The Tennessee roommate agreement (“room rental agreement”) is a contract between multiple tenants in a shared living situation (“co-tenants”). This document establishes the financial responsibilities of each co-tenant and may also detail other terms and conditions associated with sharing the rental property.
When a tenant is looking for additional renters, there can be several key reasons for sharing the lease. One common reason is to reduce the cost of rent since roommates split it amongst the roommates. Some addition reasons to consider entering into a roommate agreement include the social value and to make day-to-day living easier for older renters who are on fixed incomes. In any situation, a room rental agreement is a versatile, legally binding document that will provide a legal framework for cohabitation. While roommates aren’t always officially recognized by the landlords or their management company, the agreement is designed to bind additional renters to the original tenant, which provides a set of rights in the state of Tennessee.
What to Include in a Tennessee Roommate Agreement
- The date that the roommate agreement begins and ends.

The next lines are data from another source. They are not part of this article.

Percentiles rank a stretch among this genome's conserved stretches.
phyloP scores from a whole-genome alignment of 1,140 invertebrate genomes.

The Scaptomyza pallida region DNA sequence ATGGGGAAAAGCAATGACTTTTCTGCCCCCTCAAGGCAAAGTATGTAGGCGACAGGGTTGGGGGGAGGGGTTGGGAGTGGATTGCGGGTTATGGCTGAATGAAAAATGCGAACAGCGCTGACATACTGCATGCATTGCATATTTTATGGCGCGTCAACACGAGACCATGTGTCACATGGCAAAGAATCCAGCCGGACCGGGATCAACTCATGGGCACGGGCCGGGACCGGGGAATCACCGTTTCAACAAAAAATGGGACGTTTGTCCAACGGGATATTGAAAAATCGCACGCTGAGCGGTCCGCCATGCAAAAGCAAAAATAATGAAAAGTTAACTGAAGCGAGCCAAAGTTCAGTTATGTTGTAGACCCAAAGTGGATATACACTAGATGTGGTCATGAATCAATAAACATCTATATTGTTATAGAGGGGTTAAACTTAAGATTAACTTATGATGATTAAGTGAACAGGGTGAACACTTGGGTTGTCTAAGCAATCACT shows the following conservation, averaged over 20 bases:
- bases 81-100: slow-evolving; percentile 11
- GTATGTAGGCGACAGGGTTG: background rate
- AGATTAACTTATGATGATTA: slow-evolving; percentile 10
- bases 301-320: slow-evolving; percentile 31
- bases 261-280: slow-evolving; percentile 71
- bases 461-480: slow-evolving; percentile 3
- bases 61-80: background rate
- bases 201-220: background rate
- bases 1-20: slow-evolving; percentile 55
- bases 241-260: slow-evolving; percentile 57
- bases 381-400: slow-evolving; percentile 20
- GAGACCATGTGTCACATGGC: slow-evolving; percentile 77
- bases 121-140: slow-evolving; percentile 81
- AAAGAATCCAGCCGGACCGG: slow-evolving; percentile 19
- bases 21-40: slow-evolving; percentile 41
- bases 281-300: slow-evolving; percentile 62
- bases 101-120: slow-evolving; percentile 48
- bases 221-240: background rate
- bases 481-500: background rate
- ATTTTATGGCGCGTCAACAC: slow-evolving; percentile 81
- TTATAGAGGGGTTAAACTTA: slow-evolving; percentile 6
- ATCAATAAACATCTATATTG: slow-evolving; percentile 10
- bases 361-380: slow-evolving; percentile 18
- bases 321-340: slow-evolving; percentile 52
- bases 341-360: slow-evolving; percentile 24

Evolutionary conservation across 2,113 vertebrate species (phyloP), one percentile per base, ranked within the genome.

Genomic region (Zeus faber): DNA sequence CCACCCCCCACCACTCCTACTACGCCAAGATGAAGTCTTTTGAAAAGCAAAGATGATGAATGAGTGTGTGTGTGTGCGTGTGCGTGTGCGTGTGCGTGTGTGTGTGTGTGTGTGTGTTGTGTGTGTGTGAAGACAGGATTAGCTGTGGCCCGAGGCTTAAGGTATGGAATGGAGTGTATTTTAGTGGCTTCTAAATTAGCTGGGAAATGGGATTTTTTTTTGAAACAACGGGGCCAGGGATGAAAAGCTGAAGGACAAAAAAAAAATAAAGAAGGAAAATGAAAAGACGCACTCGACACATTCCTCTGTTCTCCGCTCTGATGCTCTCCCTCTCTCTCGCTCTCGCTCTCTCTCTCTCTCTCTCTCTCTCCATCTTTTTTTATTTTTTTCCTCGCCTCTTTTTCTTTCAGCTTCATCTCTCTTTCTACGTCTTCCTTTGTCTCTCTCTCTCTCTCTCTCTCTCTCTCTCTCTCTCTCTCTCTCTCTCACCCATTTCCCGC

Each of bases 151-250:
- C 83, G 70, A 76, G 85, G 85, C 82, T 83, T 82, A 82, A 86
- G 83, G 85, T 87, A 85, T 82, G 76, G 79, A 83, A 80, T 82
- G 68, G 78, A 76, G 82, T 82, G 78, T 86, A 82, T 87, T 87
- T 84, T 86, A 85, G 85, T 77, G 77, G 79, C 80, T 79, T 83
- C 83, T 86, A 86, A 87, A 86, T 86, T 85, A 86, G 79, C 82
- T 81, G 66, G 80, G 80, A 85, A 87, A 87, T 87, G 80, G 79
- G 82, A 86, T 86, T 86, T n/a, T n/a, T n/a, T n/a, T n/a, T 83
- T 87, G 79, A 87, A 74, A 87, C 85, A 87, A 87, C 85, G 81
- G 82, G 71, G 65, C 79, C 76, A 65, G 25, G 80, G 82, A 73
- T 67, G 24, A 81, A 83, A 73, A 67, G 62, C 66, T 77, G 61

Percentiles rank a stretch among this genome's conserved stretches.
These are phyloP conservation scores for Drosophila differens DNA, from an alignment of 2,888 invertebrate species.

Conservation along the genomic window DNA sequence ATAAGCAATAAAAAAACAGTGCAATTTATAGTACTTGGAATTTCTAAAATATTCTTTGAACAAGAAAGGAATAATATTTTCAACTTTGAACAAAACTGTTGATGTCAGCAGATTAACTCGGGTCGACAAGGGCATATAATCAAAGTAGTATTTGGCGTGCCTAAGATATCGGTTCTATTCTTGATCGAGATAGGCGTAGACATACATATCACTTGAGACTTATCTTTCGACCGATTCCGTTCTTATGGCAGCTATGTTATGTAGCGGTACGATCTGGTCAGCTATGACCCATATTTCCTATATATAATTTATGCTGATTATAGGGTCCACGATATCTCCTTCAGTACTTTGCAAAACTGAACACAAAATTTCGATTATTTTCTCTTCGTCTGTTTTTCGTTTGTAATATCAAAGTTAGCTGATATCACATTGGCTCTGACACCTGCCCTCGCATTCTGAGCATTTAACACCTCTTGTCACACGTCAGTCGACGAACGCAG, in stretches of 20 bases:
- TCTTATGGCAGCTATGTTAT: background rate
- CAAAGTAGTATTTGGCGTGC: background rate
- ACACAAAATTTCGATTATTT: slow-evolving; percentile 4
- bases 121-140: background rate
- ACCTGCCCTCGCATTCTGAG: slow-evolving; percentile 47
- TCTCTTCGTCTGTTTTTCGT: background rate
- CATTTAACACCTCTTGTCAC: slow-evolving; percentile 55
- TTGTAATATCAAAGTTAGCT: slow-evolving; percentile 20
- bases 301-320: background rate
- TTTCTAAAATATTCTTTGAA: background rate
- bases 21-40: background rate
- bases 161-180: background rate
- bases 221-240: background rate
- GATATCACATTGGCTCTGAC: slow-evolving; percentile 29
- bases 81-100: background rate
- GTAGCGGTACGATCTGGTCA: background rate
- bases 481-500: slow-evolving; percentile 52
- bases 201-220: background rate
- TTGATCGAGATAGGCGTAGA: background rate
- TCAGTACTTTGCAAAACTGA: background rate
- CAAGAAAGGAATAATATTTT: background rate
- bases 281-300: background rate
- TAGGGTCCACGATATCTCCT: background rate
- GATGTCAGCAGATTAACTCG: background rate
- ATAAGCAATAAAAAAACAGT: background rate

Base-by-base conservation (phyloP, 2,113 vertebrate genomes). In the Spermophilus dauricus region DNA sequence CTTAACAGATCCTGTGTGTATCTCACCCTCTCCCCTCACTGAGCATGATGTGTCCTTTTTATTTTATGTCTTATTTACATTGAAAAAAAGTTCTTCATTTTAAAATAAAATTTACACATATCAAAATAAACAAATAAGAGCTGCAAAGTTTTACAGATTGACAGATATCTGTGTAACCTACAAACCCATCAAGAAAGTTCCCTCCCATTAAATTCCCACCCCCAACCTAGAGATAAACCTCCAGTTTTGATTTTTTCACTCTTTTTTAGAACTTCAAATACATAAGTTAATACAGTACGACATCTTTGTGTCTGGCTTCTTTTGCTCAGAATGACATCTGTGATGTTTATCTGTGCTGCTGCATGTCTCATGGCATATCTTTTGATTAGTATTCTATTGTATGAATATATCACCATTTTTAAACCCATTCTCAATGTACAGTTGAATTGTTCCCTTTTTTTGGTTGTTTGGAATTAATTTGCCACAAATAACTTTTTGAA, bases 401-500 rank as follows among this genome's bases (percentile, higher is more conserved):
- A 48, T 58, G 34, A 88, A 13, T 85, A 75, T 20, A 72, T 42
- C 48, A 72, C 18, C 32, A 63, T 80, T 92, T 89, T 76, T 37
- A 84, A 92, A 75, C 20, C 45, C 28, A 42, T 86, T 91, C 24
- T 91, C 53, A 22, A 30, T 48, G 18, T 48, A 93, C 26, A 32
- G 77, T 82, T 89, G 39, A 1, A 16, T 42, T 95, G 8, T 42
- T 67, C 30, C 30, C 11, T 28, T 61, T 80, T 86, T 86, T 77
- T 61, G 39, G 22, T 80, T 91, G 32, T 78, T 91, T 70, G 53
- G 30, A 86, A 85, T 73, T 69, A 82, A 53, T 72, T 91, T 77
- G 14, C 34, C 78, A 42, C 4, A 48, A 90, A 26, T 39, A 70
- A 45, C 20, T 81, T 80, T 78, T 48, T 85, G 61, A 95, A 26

- The full names of all of the roommates. Indicate which one is the primary roommate.
- The terms of the agreement. Include a copy of the original rental agreement.
- The amount of rent that each roommate will need to pay.
- The utilities that will need to be paid, and whose name the bill will be in for each utility.
- The amount of the security deposit and how it was paid between the roommates.
- Any of the house rules that the roommates have deemed to be important.
- A cleaning schedule for the rental unit.
- The signature of all of the roommates and their printed name as well.
Roommate’s Rights in Tennessee
Thanks to the legally binding nature of the room rental agreement, roommates are granted a series of rights in the state. First, to evict a roommate, in the state of Tennessee, even if they aren’t on the lease, you will have to go to court. The letter of the roommate agreement is admissible, but anyone that has dwelled in a unit for more than 30 days is deemed an official tenant in the eyes of the state. Additionally, this also provides tenants rights to the roommates, so if the unit becomes unsafe or the roommate‘s privacy is violated by the landlord, then he or she has the right to sue the landlord in court.